Vilsack: I obviously have a profound respect for Secretary [of State Hillary Rodham] Clinton. We have talked briefly about how our departments can be better utilized. I know [U.S. Trade Representative] Ron Kirk well. I had a lot of respect for the work he did as a mayor. We share that in common, although his town [Dallas] was a little bit bigger than the one I was mayor of [Mount Pleasant, Iowa]. The reality is that sometimes problems can be solved by the department alone and sometimes they require interagency conversation; and in a new administration, you have to feel your way around those jurisdictional issues.

We are going to be able to provide help to the dairy industry based on what USDA's powers are without necessarily consulting with State and USTR, by purchasing surplus commodities and redistributing them through the school lunch program and food banks, and also using them to supplement what we do with [the] McGovern-Dole [international school feeding program], all of which is important and appropriate and necessary in responding to a very serious crisis in the dairy industry. What can be done beyond that will require consultation with the trade representative and the State Department. It's possible that the work we are going to do within USDA will be a sufficient level of help to get a lot of the dairy folks through a really tough time.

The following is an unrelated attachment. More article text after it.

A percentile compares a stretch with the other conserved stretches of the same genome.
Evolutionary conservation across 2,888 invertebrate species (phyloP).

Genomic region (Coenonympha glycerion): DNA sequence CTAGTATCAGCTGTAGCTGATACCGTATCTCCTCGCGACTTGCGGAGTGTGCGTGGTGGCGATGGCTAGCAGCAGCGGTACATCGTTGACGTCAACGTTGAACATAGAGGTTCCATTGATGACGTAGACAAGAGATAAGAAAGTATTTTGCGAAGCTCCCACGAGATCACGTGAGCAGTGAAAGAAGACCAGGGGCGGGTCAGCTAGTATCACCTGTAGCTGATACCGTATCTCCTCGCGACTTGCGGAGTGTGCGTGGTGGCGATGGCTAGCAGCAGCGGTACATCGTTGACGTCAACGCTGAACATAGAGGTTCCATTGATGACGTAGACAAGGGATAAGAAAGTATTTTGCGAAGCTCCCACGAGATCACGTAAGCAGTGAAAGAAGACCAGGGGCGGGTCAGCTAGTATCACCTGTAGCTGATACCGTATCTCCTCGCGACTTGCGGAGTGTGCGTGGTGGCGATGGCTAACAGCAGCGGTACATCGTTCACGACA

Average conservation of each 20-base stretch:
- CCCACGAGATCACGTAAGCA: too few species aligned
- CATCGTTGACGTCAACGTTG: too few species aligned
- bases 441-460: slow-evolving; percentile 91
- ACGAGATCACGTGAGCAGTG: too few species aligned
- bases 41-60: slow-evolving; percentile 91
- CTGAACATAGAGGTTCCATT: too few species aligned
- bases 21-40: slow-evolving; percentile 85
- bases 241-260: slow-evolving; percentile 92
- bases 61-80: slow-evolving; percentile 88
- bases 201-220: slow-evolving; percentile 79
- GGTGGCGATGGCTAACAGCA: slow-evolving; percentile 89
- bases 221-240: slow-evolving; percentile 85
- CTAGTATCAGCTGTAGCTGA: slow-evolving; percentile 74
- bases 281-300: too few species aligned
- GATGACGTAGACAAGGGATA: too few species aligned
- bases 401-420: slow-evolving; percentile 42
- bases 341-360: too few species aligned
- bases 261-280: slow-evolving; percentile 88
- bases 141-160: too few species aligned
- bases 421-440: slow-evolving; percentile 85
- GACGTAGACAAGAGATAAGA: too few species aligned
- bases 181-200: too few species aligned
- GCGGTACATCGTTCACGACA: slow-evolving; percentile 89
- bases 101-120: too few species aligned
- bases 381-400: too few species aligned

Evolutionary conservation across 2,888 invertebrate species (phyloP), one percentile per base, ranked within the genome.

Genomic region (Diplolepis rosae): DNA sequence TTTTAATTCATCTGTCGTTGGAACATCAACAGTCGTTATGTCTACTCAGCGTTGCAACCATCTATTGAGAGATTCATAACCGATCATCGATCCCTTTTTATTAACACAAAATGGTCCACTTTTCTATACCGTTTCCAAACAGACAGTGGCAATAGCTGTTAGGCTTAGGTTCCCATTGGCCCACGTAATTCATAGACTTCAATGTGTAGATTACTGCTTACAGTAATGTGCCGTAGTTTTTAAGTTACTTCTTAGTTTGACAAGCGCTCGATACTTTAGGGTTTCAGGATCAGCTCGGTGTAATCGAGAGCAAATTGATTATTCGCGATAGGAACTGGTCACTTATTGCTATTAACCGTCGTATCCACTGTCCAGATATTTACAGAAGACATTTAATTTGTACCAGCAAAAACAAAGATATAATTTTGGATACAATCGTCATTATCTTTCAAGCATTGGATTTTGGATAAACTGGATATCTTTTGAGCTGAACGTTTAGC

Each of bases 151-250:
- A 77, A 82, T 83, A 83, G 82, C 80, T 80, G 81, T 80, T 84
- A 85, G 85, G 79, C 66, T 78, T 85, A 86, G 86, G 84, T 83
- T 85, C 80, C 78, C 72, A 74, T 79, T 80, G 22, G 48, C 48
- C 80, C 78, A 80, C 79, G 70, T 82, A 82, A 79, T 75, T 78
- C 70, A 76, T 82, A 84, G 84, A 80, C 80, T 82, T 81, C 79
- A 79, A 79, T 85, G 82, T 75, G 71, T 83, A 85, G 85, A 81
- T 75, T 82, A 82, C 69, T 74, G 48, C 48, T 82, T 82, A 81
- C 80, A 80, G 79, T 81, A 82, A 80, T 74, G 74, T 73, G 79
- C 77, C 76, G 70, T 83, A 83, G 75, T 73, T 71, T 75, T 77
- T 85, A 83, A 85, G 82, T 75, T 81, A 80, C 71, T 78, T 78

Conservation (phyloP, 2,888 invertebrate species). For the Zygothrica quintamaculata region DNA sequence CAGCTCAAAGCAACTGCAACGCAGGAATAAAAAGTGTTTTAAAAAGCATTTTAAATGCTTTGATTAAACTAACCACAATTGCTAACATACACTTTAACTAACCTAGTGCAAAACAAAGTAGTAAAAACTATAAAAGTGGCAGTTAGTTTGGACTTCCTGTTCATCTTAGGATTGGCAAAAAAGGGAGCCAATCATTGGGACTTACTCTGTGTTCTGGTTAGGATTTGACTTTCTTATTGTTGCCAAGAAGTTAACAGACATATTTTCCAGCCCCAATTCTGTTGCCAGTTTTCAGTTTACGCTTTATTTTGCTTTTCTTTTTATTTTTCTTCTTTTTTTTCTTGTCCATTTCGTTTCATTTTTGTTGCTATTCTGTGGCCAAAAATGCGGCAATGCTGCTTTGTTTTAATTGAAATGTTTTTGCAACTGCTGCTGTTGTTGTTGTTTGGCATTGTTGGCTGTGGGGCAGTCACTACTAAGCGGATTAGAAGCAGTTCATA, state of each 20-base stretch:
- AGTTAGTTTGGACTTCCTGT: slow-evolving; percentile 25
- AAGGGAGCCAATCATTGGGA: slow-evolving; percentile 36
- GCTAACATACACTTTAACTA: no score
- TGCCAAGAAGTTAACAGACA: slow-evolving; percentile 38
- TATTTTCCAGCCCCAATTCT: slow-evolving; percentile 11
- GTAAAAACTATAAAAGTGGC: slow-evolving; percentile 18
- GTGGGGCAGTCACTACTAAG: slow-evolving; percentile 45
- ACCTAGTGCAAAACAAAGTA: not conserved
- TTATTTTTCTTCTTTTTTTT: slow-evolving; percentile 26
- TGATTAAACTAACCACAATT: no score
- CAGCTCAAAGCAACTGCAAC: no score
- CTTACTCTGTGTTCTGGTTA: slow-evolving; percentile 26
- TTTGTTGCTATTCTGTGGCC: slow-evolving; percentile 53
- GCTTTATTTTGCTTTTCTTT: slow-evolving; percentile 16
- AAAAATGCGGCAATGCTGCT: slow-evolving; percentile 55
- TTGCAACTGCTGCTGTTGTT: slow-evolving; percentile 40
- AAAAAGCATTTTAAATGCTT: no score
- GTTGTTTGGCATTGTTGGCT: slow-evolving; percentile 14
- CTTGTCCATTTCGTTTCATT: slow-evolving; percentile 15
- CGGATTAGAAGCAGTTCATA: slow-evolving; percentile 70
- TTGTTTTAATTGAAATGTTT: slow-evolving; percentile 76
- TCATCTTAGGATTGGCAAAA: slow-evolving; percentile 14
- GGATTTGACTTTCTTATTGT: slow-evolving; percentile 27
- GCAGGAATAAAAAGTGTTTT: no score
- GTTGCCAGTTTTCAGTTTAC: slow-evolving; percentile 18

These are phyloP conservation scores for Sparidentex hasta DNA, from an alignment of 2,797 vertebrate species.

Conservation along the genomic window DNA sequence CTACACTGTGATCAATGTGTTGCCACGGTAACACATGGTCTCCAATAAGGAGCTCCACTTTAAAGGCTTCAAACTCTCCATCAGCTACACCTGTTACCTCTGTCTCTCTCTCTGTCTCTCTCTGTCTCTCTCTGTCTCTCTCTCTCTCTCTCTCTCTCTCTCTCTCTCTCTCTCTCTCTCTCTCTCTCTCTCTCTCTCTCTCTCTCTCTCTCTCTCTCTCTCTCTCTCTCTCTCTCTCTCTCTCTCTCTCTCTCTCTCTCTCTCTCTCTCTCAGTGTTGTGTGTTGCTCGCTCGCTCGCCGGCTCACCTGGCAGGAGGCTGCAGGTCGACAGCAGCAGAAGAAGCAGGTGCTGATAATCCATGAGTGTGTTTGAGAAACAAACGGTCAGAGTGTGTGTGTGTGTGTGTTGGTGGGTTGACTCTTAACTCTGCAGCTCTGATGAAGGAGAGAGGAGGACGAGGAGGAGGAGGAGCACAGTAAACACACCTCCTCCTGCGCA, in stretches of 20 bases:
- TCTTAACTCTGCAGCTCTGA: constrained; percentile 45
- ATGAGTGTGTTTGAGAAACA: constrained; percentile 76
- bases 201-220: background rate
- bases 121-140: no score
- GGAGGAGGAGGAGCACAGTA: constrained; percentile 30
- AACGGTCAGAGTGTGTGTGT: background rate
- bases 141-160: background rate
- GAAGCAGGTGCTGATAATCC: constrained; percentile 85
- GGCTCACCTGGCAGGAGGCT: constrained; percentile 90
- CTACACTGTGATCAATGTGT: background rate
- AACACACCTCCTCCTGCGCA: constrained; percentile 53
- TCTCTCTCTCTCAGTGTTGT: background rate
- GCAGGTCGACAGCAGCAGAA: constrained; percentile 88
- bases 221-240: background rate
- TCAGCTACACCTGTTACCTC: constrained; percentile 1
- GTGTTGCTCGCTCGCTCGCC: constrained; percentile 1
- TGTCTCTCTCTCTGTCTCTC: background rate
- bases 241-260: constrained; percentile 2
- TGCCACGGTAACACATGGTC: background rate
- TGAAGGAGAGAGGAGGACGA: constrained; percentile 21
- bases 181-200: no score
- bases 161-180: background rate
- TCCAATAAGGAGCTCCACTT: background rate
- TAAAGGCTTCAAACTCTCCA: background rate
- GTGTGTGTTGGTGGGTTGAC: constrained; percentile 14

NJ: Do you think the dairy producers are going to have to go to Congress for help?

Vilsack: The dairy industry has done a really good job of anticipating that things like this can happen. They have put themselves in a position with their program within the dairy industry itself to allow for a glide path for a gradual reduction in the herd size through creative loans and so forth to farmers. I think you are going to see an engaged industry, I think you are going to see an engaged USDA. We'll take a step back and see whether other steps are required. I don't think that we can say for sure today they are going to require congressional assistance. There's also a variety of other programs within the safety net that we are putting together that might be of assistance, that might be helpful.

NJ: President Obama has announced you and the Health and Human Services secretary would head up a food safety working group. How do you expect the food safety efforts to evolve?